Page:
A pose recurs in Christos Ikonomou’s Good Will Come From the Sea: one character after another finds themselves on their knees, waiting. For the dawn, for mercy, for love. This is the bodily expression of Ikonomou’s Greece: exhausted, weak, humbled by its fight, but daring to hope.
The book, translated by Karen Emmerich, is the author’s third story collection, the second published in English. It follows Something Will Happen, You’ll See(2016), which, with its gut-wrenching tales of working people struggling to survive, established Ikonomou as the bard of the Greek crisis. This new work charts four stories of ruin and resilience on an unnamed holiday island in the Aegean, its characters internal migrants who’ve moved there from cities on the mainland, where life was harder still. This outsider’s perspective on the island allows Ikonomou to explore the country’s internal divisions—for instance, between the often fatalistic and condescending Athenians, who come fleeing urban penury, and the local “rats,” who maintain a rigid social order rife with corruption and organized crime. Ikonomou masterfully takes readers inside narrow points of view to reveal both their biases and the deeply felt motives behind those biases. The result is a highly empathetic and often darkly funny portrait of a country at war with itself. (Though he doesn’t attribute Greece’s plight entirely to domestic strife: one story is titled “Kill the German.”)
Scripture and mythology abound—in the opening story, “I’ll Swallow Your Dreams,” Athenian migrants celebrate Easter at the mouth of a cave, seeking a day’s escape from the “rats,” who’ve trampled their hopes of starting over on the island. There’s one voice of hope among them: Tasos, who claims good will come from the sea “because the sea has no memory, water doesn’t remember.” The island’s mafiosi have already beaten him brutally for daring to challenge them, and the party brings another confrontation, which results in Tasos running into the cave’s interior. Will this Easter bring a new resurrection?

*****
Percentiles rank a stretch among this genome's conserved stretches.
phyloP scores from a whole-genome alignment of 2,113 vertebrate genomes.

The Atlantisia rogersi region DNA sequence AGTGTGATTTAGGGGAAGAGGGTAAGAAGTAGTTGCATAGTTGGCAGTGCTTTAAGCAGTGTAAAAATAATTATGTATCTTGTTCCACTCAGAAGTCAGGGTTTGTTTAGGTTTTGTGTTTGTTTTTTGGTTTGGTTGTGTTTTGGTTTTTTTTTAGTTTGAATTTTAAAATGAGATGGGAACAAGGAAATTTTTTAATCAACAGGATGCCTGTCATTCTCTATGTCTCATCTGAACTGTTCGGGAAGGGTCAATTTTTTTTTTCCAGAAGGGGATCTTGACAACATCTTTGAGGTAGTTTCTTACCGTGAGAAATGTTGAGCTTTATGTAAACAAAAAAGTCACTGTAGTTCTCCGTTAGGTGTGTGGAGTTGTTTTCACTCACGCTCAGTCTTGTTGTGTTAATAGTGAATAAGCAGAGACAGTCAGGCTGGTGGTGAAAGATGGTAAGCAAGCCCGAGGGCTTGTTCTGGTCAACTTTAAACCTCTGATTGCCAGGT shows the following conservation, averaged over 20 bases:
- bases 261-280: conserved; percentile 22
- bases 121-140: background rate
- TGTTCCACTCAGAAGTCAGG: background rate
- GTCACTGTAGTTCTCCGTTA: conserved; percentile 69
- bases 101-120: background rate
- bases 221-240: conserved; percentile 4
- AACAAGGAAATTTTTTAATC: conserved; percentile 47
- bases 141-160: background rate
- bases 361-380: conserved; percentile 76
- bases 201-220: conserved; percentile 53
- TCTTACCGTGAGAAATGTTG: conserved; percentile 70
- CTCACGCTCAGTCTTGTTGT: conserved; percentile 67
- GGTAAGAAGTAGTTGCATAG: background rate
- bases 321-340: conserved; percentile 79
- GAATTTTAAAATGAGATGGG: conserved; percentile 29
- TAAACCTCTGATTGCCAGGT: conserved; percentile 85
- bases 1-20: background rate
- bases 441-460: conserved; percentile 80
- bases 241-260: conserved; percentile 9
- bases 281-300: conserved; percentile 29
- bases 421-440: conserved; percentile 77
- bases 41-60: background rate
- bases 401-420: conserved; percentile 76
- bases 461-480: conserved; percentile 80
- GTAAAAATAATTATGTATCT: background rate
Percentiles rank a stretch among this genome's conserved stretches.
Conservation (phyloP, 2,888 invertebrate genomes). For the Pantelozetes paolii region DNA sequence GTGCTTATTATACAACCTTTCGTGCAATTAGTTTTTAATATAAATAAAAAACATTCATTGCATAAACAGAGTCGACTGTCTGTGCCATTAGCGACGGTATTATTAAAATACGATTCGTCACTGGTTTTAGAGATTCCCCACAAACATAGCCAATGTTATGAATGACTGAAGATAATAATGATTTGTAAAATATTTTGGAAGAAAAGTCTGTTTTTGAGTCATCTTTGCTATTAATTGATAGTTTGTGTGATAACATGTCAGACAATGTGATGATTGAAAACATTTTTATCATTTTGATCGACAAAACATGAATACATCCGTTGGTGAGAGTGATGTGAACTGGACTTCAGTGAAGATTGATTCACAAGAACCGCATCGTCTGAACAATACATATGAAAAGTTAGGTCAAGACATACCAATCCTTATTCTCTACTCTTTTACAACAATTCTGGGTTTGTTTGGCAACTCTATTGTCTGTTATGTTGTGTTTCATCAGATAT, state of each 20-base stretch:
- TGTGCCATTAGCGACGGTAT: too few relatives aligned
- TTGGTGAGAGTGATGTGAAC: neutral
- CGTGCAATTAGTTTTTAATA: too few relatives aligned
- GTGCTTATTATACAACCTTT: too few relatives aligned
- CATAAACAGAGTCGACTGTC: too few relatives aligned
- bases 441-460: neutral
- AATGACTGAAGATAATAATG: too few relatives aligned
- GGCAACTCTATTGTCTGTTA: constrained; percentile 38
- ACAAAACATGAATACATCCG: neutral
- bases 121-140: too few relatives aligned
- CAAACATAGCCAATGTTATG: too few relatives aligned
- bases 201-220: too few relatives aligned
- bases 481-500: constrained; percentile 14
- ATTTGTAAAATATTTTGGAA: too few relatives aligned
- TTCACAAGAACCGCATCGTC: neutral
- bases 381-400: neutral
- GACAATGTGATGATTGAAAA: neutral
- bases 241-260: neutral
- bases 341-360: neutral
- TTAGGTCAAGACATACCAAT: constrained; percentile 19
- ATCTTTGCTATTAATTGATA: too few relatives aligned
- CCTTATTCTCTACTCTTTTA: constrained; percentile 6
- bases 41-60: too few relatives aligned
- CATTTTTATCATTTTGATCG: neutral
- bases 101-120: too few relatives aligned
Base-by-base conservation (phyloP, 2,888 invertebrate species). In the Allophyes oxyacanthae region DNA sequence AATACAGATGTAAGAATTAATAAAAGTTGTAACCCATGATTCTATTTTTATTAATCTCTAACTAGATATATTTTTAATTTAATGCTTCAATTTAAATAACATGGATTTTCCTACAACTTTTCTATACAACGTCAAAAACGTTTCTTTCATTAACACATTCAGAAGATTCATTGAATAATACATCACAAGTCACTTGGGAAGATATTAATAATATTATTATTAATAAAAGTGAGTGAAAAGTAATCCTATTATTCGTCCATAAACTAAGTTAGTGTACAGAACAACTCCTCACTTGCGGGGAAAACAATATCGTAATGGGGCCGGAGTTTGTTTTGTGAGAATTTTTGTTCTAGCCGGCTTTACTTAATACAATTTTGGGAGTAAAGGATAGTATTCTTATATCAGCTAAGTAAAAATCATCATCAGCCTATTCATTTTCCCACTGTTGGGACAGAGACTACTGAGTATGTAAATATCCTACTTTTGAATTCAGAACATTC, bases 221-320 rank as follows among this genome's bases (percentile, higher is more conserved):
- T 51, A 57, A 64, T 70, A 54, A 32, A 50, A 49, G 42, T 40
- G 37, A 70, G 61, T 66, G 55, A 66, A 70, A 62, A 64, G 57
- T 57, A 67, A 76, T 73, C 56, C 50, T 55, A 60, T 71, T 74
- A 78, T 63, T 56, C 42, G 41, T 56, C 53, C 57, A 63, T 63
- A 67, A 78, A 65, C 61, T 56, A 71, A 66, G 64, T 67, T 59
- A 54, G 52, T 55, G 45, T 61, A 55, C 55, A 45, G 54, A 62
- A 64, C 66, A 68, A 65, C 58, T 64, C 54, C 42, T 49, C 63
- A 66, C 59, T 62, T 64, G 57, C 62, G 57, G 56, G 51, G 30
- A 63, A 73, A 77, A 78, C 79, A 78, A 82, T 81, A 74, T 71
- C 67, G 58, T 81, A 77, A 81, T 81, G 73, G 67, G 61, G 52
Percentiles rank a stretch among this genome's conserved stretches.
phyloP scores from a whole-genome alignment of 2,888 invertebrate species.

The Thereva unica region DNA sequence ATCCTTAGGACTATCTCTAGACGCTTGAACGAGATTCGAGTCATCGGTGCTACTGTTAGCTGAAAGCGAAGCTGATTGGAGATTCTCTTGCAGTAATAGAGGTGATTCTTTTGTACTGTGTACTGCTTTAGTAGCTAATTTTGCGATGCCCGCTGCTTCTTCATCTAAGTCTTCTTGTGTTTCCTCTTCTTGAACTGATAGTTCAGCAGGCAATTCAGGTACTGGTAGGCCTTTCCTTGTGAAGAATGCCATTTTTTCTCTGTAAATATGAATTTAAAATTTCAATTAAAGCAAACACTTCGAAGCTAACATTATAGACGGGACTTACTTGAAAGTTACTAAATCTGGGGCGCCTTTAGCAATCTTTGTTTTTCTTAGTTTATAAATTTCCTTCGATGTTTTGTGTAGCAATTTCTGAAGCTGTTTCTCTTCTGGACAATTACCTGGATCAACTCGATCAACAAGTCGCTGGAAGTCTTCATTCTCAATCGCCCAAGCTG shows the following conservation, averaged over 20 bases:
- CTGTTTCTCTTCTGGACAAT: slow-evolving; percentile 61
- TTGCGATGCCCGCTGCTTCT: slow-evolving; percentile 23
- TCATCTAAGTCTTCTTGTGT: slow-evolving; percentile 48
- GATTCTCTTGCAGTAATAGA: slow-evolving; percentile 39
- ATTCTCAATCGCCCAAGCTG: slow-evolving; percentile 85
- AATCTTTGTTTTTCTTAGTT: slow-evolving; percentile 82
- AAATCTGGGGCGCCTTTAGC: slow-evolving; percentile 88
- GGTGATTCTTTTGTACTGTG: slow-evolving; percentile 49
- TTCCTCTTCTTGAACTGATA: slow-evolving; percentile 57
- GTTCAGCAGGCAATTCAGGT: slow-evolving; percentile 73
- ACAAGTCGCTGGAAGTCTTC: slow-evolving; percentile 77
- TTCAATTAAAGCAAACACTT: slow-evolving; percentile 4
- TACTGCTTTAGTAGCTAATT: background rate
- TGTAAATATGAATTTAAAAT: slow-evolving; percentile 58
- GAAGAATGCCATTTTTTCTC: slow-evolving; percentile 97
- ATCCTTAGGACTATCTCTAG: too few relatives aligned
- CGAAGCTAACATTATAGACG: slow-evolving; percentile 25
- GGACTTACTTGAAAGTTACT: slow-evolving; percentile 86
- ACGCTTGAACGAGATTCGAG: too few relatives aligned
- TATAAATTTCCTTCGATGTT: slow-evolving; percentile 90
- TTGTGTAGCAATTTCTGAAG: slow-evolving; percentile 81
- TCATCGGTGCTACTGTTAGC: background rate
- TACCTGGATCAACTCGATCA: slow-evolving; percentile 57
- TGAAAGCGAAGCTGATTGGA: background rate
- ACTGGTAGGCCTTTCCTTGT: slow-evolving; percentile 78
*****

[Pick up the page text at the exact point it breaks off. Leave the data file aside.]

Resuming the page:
As the collection’s title suggests, Ikonomou foregrounds the island’s geography. The sea and caves are by turns cruel and fertile with possibility. Ikonomou reminds readers that this is the land that inspired the founding Western myths, and suggests that the Greek crisis may prove the crucible of a new mythology. “Ethics comes from ethos, and ethos means abode, dwelling place,” says one character, suggesting that the land itself might hold the answer to the question of how to live now. “You know what’s to blame?” says another, echoing the sentiment. “The fact that we never really loved this place. Never.… You have to love your land, feel for it, that’s what matters.”
The mortality rate in Greece tripled in the six years after the crisis began, as the country reckoned with draconian austerity measures. The country has been stumbling through a dark night of hunger, disease, and death—much like Ikonomou’s Lazaros, who wanders the island each night in search of his missing son. We leave Lazaros on his knees at dawn, broken, willing his son to sail back to him over the sea. What comes instead is the sunrise, “like a burning fingertip, a baby giant is raising ever so timidly into the sky, a baby from some other world lifting its finger to touch [the clouds] for the first time.” Without denying or belittling his country’s pain, Ikonomou writes of a Greece where the sun still rises.